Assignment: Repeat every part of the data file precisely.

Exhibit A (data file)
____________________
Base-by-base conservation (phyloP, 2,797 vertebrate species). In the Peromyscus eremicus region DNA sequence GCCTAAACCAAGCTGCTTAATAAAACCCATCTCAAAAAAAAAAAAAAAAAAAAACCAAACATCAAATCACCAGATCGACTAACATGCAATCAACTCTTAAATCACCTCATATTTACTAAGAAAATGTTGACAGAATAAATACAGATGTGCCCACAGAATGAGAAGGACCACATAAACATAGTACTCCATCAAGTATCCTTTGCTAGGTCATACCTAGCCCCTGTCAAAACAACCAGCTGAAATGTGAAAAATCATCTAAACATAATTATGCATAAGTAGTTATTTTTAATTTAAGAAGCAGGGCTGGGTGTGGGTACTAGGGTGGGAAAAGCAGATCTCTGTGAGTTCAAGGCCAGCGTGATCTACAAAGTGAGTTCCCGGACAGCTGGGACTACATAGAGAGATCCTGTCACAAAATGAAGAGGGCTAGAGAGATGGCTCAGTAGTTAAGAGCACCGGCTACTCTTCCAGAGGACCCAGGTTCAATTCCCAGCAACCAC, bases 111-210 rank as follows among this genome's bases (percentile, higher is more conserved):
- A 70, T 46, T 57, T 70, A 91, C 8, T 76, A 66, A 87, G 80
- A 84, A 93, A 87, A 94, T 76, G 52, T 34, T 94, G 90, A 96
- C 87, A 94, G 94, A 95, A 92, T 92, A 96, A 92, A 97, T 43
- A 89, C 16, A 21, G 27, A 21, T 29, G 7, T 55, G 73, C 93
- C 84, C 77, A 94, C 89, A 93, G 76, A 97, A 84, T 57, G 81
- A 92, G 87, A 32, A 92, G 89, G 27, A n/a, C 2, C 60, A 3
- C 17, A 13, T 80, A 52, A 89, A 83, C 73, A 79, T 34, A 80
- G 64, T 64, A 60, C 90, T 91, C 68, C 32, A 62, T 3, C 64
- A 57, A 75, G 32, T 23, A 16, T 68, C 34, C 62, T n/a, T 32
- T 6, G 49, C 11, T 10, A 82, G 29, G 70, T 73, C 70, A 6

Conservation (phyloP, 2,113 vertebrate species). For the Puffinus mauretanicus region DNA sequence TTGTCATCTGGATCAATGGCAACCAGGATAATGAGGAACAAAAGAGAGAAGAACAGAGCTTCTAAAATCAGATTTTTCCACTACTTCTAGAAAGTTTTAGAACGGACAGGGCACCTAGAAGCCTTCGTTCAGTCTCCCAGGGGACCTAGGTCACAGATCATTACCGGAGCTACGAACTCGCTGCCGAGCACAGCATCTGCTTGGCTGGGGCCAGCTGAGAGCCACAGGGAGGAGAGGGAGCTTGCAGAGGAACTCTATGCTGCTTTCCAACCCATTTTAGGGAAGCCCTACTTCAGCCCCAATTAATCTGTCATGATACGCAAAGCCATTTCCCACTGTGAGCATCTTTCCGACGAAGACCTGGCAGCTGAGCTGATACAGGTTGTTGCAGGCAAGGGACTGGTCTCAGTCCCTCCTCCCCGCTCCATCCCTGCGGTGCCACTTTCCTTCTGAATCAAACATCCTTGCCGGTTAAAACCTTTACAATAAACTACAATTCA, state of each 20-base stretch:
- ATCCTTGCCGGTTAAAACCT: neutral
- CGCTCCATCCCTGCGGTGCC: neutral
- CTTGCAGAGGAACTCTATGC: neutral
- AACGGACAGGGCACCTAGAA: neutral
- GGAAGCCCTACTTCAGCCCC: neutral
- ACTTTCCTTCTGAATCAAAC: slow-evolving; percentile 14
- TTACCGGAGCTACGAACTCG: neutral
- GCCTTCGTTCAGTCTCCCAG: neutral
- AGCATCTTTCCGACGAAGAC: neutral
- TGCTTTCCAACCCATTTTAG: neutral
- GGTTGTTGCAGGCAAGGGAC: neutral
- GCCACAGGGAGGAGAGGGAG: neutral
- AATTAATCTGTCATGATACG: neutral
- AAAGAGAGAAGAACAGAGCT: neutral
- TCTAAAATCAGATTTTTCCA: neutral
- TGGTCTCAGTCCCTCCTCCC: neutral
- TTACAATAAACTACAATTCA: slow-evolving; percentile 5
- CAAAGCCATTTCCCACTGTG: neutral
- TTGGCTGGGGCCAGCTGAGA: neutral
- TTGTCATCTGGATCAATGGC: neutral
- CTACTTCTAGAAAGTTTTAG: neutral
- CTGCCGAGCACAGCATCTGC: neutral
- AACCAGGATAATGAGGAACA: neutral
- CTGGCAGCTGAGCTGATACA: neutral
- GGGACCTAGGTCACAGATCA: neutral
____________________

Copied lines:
Base-by-base conservation (phyloP, 2,797 vertebrate species). In the Peromyscus eremicus region DNA sequence GCCTAAACCAAGCTGCTTAATAAAACCCATCTCAAAAAAAAAAAAAAAAAAAAACCAAACATCAAATCACCAGATCGACTAACATGCAATCAACTCTTAAATCACCTCATATTTACTAAGAAAATGTTGACAGAATAAATACAGATGTGCCCACAGAATGAGAAGGACCACATAAACATAGTACTCCATCAAGTATCCTTTGCTAGGTCATACCTAGCCCCTGTCAAAACAACCAGCTGAAATGTGAAAAATCATCTAAACATAATTATGCATAAGTAGTTATTTTTAATTTAAGAAGCAGGGCTGGGTGTGGGTACTAGGGTGGGAAAAGCAGATCTCTGTGAGTTCAAGGCCAGCGTGATCTACAAAGTGAGTTCCCGGACAGCTGGGACTACATAGAGAGATCCTGTCACAAAATGAAGAGGGCTAGAGAGATGGCTCAGTAGTTAAGAGCACCGGCTACTCTTCCAGAGGACCCAGGTTCAATTCCCAGCAACCAC, bases 111-210 rank as follows among this genome's bases (percentile, higher is more conserved):
- A 70, T 46, T 57, T 70, A 91, C 8, T 76, A 66, A 87, G 80
- A 84, A 93, A 87, A 94, T 76, G 52, T 34, T 94, G 90, A 96
- C 87, A 94, G 94, A 95, A 92, T 92, A 96, A 92, A 97, T 43
- A 89, C 16, A 21, G 27, A 21, T 29, G 7, T 55, G 73, C 93
- C 84, C 77, A 94, C 89, A 93, G 76, A 97, A 84, T 57, G 81
- A 92, G 87, A 32, A 92, G 89, G 27, A n/a, C 2, C 60, A 3
- C 17, A 13, T 80, A 52, A 89, A 83, C 73, A 79, T 34, A 80
- G 64, T 64, A 60, C 90, T 91, C 68, C 32, A 62, T 3, C 64
- A 57, A 75, G 32, T 23, A 16, T 68, C 34, C 62, T n/a, T 32
- T 6, G 49, C 11, T 10, A 82, G 29, G 70, T 73, C 70, A 6

Conservation (phyloP, 2,113 vertebrate species). For the Puffinus mauretanicus region DNA sequence TTGTCATCTGGATCAATGGCAACCAGGATAATGAGGAACAAAAGAGAGAAGAACAGAGCTTCTAAAATCAGATTTTTCCACTACTTCTAGAAAGTTTTAGAACGGACAGGGCACCTAGAAGCCTTCGTTCAGTCTCCCAGGGGACCTAGGTCACAGATCATTACCGGAGCTACGAACTCGCTGCCGAGCACAGCATCTGCTTGGCTGGGGCCAGCTGAGAGCCACAGGGAGGAGAGGGAGCTTGCAGAGGAACTCTATGCTGCTTTCCAACCCATTTTAGGGAAGCCCTACTTCAGCCCCAATTAATCTGTCATGATACGCAAAGCCATTTCCCACTGTGAGCATCTTTCCGACGAAGACCTGGCAGCTGAGCTGATACAGGTTGTTGCAGGCAAGGGACTGGTCTCAGTCCCTCCTCCCCGCTCCATCCCTGCGGTGCCACTTTCCTTCTGAATCAAACATCCTTGCCGGTTAAAACCTTTACAATAAACTACAATTCA, state of each 20-base stretch:
- ATCCTTGCCGGTTAAAACCT: neutral
- CGCTCCATCCCTGCGGTGCC: neutral
- CTTGCAGAGGAACTCTATGC: neutral
- AACGGACAGGGCACCTAGAA: neutral
- GGAAGCCCTACTTCAGCCCC: neutral
- ACTTTCCTTCTGAATCAAAC: slow-evolving; percentile 14
- TTACCGGAGCTACGAACTCG: neutral
- GCCTTCGTTCAGTCTCCCAG: neutral
- AGCATCTTTCCGACGAAGAC: neutral
- TGCTTTCCAACCCATTTTAG: neutral
- GGTTGTTGCAGGCAAGGGAC: neutral
- GCCACAGGGAGGAGAGGGAG: neutral
- AATTAATCTGTCATGATACG: neutral
- AAAGAGAGAAGAACAGAGCT: neutral
- TCTAAAATCAGATTTTTCCA: neutral
- TGGTCTCAGTCCCTCCTCCC: neutral
- TTACAATAAACTACAATTCA: slow-evolving; percentile 5
- CAAAGCCATTTCCCACTGTG: neutral
- TTGGCTGGGGCCAGCTGAGA: neutral
- TTGTCATCTGGATCAATGGC: neutral
- CTACTTCTAGAAAGTTTTAG: neutral
- CTGCCGAGCACAGCATCTGC: neutral
- AACCAGGATAATGAGGAACA: neutral
- CTGGCAGCTGAGCTGATACA: neutral
- GGGACCTAGGTCACAGATCA: neutral